Brooks Haxton, Author . Knopf $23 (96p) ISBN 978-0-375-41248-6

The overt themes of this book are fairly well laid out by the title: the body and its limitations, and what Haxton calls "displacement volumetrics," the space taken up by the self. This is familiar lyric territory: births, death, regrets—spaces where "a dark and an indifferent/ Cold came making themselves/ a place with room for us." For Haxton's speaker, though, the generic themes of middle age are spiked with the middle-class guilt of a protest-era child who suddenly finds that he is part of the status quo. In bygone days, the power of hallucinogenic drugs and the easy escape of the bayou were enough to bridge socioeconomic gaps, and brought together, for example, the Haxton's Eliot-quoting poet and his Dylan-singing friend. But the friend moved onto harder drugs and younger women, and Haxton, despite a false bio in which he gives up fame and fortune for the anonymity of blues composition, gave up a blue-collar life ("instead of tears…I could be selling men's clothes") for that of academia. Haxton's ideal is "Craig or Greg," the museum guard who, catching him in the midst of memorizing "Lycidas," takes over the recitation from him. Haxton's speaker recognizes that this scene is pure wish-fulfillment, and his vigilant self-consciousness throughout the book lends weight to his imagined returns to the tawdry South of his youth, and foreground a battle between a tendency towards lyricism and the desire to "make [his] part make sense." The anti-elitist ethos similar to that which drove much Greek drama seems to be what Haxton is shooting for (Haxton is a noted translator from Greek), but the necessary degree of depersonalization never quite happens. (Nov.)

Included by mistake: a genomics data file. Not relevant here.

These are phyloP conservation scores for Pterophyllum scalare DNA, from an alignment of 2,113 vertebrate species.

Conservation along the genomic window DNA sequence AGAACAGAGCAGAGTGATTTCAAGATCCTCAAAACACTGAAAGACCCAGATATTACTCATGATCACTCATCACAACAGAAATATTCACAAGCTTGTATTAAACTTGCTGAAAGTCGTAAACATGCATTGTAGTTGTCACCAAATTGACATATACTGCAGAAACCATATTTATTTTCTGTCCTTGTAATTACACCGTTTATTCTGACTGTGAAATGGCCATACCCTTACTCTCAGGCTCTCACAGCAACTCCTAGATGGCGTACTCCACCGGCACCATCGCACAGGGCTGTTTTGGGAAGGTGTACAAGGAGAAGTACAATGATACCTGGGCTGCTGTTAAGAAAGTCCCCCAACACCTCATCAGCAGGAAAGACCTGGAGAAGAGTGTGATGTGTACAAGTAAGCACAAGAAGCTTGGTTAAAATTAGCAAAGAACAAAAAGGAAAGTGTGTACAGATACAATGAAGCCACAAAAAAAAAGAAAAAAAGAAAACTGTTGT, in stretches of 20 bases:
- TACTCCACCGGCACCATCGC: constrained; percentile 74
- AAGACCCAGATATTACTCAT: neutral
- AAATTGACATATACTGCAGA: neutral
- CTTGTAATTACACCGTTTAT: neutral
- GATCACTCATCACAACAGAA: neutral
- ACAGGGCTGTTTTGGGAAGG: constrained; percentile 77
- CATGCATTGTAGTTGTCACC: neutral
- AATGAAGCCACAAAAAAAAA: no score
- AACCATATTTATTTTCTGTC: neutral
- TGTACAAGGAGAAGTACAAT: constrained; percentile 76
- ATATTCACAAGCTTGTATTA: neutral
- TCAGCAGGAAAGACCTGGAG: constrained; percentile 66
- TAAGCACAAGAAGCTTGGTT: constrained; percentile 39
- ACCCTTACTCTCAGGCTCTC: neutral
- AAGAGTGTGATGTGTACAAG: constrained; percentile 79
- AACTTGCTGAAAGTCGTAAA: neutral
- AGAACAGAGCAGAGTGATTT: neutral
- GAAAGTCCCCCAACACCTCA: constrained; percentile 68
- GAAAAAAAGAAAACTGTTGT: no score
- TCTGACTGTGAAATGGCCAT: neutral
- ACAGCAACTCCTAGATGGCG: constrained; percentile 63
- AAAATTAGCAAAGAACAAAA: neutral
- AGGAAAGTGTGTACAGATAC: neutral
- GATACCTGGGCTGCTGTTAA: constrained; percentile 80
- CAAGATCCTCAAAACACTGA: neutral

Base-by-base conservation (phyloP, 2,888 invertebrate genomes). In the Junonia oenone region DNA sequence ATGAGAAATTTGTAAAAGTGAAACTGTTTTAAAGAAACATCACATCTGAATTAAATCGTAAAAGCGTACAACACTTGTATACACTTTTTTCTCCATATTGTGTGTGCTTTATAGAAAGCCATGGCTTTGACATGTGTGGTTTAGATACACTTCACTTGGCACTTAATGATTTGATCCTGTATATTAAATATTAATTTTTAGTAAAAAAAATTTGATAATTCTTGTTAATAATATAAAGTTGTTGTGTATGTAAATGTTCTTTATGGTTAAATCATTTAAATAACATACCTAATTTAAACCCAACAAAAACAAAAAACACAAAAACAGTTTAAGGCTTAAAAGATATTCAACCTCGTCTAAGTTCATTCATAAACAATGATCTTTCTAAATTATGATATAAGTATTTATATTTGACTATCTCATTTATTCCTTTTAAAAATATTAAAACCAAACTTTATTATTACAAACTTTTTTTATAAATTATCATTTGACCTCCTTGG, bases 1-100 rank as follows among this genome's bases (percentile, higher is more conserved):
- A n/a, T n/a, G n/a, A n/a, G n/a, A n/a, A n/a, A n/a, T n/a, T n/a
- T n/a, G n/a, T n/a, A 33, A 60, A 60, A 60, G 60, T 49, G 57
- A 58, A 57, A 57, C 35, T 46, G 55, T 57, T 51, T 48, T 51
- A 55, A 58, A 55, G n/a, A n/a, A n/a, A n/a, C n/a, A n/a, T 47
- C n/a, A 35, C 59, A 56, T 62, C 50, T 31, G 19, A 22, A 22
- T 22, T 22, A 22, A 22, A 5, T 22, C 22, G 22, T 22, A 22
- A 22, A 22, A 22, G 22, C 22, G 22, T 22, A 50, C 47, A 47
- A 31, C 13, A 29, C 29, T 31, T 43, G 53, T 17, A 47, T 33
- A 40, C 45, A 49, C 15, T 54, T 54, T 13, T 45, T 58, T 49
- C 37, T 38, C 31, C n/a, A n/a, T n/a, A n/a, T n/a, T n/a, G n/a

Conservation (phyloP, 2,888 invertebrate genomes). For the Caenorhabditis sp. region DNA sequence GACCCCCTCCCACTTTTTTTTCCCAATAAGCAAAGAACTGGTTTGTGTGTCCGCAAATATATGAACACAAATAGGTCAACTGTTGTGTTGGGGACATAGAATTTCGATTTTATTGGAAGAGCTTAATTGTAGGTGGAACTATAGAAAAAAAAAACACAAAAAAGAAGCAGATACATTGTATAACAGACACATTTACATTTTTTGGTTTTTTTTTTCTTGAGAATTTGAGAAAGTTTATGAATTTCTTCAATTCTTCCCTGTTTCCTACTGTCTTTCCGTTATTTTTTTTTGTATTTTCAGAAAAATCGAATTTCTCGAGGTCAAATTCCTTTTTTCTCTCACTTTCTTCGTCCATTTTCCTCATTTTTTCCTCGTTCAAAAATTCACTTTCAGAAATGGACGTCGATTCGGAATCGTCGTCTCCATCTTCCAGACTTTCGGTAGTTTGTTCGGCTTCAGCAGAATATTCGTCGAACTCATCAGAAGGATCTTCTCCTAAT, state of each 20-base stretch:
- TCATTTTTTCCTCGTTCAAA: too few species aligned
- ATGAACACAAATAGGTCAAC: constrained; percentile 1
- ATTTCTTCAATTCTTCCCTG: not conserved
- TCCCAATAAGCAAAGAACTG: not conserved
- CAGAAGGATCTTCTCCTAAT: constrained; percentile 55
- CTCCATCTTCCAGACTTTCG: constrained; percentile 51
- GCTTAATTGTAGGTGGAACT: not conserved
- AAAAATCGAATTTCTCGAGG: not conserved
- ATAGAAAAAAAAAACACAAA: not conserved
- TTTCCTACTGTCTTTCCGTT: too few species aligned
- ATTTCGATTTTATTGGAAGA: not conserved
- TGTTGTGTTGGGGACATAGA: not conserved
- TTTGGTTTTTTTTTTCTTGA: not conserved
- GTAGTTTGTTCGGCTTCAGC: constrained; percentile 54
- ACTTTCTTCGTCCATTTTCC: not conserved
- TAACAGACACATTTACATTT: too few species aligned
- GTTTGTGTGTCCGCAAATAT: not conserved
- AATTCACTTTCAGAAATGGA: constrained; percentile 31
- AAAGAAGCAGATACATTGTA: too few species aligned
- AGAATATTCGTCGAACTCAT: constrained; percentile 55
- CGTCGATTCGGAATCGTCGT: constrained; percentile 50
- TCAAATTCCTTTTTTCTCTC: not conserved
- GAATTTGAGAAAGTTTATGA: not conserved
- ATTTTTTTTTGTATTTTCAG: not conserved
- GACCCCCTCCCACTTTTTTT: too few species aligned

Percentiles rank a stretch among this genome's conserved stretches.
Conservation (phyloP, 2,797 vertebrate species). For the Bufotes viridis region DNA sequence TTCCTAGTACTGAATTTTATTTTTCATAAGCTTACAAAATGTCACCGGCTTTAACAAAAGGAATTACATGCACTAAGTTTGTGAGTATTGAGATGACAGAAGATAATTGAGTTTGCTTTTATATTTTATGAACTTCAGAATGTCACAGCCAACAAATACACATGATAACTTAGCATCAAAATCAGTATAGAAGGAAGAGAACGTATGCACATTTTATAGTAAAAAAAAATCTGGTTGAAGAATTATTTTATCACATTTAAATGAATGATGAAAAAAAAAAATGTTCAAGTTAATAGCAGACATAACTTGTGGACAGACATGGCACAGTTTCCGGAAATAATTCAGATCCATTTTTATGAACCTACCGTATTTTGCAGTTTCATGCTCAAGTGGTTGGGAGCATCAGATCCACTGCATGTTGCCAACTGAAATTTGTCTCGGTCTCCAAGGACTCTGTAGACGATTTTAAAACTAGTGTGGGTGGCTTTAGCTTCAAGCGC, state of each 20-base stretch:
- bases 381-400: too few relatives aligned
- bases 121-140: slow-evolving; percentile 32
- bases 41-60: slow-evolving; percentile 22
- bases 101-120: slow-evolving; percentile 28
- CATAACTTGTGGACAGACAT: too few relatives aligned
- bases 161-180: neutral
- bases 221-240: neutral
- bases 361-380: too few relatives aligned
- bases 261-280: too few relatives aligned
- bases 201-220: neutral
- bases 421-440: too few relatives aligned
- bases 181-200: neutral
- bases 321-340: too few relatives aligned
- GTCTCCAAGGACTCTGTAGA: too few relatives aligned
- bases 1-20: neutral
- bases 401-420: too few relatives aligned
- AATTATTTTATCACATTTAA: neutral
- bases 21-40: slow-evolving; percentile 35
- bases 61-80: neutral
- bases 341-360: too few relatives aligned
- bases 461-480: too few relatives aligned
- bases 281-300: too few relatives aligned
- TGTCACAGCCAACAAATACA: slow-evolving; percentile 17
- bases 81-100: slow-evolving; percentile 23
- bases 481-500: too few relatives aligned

Reviewed on: 09/24/2001
Release date: 10/01/2001
Genre: Nonfiction
Open Ebook - 50 pages - 978-0-307-48856-5
Paperback - 96 pages - 978-0-375-70956-2
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